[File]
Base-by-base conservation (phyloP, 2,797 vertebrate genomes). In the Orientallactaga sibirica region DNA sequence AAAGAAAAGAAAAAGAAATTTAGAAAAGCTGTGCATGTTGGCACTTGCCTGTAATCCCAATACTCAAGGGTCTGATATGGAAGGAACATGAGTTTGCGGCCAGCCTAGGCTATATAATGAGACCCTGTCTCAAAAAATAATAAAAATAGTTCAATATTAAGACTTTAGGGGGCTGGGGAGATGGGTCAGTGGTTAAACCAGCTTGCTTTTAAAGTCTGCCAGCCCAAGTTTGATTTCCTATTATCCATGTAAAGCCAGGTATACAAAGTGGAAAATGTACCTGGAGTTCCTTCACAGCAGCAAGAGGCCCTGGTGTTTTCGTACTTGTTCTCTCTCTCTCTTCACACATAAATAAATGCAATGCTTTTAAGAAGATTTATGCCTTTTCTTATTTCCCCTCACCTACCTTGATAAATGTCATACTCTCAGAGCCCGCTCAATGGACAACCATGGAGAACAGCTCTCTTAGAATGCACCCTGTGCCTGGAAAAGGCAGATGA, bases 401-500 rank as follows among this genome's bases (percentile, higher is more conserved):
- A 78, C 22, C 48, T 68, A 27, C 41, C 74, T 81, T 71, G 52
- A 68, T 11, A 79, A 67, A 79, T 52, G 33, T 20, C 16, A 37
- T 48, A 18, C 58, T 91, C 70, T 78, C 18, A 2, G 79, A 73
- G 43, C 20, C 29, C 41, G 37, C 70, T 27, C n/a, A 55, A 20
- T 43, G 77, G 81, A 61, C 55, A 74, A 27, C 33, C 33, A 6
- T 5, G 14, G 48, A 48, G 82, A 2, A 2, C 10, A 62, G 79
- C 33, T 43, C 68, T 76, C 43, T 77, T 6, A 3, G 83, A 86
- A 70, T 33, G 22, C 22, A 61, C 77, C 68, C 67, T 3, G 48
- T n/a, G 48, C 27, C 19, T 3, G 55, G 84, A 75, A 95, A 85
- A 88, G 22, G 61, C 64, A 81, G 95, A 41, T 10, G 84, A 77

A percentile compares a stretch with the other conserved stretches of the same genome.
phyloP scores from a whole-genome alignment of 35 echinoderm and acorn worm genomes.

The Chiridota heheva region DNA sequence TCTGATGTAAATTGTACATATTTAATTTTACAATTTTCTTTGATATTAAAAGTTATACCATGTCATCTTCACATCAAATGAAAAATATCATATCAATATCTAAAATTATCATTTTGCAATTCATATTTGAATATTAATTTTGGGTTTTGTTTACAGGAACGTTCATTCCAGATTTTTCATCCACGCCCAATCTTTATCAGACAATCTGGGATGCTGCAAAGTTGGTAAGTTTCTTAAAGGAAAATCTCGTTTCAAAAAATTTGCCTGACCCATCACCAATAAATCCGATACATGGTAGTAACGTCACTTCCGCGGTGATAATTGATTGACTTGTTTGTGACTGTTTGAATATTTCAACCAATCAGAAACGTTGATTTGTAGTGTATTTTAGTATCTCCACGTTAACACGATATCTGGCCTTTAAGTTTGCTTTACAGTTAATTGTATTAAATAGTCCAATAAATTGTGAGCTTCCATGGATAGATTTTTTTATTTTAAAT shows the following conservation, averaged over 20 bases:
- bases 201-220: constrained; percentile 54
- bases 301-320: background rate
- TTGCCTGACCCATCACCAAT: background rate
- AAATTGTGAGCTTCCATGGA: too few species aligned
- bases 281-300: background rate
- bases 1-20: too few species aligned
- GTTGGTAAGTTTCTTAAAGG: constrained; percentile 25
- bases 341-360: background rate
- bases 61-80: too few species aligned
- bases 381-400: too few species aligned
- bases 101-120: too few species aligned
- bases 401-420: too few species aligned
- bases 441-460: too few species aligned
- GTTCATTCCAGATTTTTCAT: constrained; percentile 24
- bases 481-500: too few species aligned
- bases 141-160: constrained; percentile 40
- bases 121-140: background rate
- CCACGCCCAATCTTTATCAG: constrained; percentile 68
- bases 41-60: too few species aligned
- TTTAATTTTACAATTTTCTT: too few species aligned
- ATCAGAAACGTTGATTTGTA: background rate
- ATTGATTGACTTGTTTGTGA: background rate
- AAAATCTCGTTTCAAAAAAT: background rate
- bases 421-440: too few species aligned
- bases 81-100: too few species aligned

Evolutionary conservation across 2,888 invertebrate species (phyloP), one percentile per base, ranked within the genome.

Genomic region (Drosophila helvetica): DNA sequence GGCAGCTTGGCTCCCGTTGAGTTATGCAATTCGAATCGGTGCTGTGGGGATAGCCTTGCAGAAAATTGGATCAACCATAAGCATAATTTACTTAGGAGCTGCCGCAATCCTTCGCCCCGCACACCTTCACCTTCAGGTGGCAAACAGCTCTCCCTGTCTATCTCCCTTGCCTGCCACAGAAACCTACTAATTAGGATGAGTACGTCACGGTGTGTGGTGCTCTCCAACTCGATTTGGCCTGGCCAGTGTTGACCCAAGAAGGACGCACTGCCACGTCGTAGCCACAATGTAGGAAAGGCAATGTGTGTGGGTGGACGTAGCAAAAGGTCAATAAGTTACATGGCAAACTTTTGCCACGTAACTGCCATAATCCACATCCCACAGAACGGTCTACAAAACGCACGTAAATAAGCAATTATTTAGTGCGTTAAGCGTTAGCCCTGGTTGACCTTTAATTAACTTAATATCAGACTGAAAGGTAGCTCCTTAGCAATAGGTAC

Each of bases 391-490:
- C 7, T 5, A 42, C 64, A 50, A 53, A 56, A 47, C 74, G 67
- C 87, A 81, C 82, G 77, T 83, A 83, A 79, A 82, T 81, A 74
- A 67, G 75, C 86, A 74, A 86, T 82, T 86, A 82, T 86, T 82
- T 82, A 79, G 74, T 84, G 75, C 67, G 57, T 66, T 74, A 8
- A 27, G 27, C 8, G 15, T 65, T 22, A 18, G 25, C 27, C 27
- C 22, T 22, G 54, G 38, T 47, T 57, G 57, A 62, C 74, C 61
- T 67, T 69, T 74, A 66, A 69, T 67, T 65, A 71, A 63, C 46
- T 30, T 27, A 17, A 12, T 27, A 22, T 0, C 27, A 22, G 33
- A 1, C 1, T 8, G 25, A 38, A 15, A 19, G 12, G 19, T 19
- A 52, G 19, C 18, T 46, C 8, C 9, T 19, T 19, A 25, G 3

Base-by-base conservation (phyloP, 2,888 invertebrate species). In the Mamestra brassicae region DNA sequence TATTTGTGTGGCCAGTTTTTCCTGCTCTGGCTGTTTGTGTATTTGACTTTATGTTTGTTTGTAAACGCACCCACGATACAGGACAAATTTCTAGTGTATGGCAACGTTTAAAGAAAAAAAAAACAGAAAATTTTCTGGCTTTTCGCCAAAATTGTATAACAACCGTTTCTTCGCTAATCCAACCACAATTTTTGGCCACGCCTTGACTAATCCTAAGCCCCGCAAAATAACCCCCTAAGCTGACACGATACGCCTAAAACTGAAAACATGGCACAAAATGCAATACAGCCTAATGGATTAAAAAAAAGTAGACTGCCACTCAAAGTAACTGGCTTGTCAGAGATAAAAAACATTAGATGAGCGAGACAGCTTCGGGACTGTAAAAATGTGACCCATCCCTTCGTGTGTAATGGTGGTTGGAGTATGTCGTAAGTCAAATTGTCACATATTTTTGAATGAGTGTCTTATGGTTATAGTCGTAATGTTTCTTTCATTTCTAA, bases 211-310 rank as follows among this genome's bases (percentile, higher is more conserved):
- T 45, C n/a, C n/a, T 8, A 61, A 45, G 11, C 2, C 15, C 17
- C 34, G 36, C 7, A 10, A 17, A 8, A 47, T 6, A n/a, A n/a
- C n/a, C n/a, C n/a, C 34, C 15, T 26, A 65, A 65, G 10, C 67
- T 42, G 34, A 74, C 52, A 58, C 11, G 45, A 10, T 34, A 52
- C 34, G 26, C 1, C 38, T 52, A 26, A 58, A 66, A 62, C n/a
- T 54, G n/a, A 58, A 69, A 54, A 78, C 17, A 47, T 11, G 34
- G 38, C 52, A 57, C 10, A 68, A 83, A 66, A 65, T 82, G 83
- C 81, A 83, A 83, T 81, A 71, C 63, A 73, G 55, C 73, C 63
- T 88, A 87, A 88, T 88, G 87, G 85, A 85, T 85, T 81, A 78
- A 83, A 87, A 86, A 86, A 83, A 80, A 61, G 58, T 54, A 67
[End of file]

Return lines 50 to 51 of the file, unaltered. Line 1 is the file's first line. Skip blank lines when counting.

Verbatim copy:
- T 30, T 27, A 17, A 12, T 27, A 22, T 0, C 27, A 22, G 33
- A 1, C 1, T 8, G 25, A 38, A 15, A 19, G 12, G 19, T 19